Friday, May 6, 2011

"Bernard and Bosie"

I love it when a satisfying theatrical experience also tells me something fascinating that I didn't know.

That was the case last night at a reading of the play, Bernard and Bosie: A Most Unlikely Friendship, at the Episcopal Actors' Guild hall, which is part of New York's "theater church," The Little Church Around the Corner, more properly known as the Episcopal Church of the Transfiguration.

The play, by Anthony Wynn, is a dramatization of a series of letters between George Bernard Shaw and "Bosie," and if that name means anything to you at all, you recall he was Lord Alfred Douglas, the young man who had a relationship with Oscar Wilde in the 1890s. Douglas' father, in writing, accused Wilde of being homosexual; Wilde sued for libel, lost the case and was subsequently sentenced to two years in prison at hard labor.

Anthony Newfield and Paxton Whitehead in "Bernard and Bosie"

"Bosie" Douglas
Directed by Elowyn Castle, president of the Guild, the performance featured two masters of the craft, Anthony Newfield (recently seen on Broadway in The Royal Family) as Bosie and Paxton Whitehead (currently on Broadway as Canon Chasuble in The Importance of Being Earnest) as Shaw.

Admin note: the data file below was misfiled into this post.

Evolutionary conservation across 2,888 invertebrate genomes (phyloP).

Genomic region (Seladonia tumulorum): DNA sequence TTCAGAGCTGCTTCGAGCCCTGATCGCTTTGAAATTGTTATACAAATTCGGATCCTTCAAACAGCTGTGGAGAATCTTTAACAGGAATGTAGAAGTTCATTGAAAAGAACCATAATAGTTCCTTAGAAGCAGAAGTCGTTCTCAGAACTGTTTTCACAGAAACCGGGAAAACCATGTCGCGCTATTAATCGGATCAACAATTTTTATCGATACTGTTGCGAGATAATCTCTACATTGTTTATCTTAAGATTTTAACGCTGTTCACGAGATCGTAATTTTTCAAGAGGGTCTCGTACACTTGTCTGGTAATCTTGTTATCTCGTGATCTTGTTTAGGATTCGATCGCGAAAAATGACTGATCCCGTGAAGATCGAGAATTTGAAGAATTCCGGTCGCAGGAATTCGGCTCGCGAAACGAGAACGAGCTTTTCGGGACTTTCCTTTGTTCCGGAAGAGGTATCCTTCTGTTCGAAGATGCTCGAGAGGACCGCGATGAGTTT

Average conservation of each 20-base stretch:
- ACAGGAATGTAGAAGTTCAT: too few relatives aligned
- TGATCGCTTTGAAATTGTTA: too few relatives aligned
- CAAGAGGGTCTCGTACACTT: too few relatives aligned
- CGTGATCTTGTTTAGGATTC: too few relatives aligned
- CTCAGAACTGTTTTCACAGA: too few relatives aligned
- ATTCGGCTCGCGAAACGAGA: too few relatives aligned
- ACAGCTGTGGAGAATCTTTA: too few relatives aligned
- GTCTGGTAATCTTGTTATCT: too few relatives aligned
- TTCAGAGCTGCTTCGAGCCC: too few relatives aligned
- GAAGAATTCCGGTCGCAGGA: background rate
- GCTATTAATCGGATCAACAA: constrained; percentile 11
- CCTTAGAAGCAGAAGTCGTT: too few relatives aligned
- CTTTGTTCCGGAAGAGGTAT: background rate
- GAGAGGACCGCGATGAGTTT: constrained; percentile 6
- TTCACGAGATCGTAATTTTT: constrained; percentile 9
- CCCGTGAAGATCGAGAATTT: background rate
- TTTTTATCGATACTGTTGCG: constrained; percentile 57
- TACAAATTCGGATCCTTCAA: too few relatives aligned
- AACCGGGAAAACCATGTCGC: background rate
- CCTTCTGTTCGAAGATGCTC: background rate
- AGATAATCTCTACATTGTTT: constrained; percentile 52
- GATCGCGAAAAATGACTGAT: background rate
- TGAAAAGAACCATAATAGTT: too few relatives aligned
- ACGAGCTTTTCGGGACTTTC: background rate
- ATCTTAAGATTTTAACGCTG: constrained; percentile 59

The letters begin in 1931, when Bosie is in his 60s and Shaw in his late 70s. The most famous photos of Shaw show him with white hair and a full beard, but Bosie, in the popular imagination, always seems to be the beautiful youth stuck in time. How revealing to hear him as an older man, a bit pouty and querulous, but deeply devoted to Roman Catholicism and to poetry.

Yes - poetry. Douglas was a remarkable poet - another revelation. Here are some of his extraordinary images: "Love that weaves the years on time's slow loom" ... "The hunter's cry wounds the deep darkness" ... "To clutch life's hair, and thrust one naked phrase/Like a lean knife through the ribs of time." After I read that last one, I almost had to walk about the room a little to calm down.

George Bernard Shaw
Shaw, in the letters, is the writer we know from his plays -- irascible, brilliantly witty, sharply observant -- but also kind and almost a father-figure to Bosie. He lends Bosie money, spars with him about religion, gives him advice about his writing -- but never tells him to get lost. Douglas clearly had a great deal of charm and Shaw regards him with much affection, although the two often spare no words when they get cross with each other. 

Wynn has edited the letters beautifully and in the hands of two wonderful actors, the play is enthralling. The time period spans 13 years and the most affecting aspect of the work is how the two men, in the comfort of their "unlikely friendship," face old age and impending death.

As a theatergoer and writer of many years, I feel as if I already knew Bernard Shaw; I was glad to make the acquaintance of Bosie Douglas.

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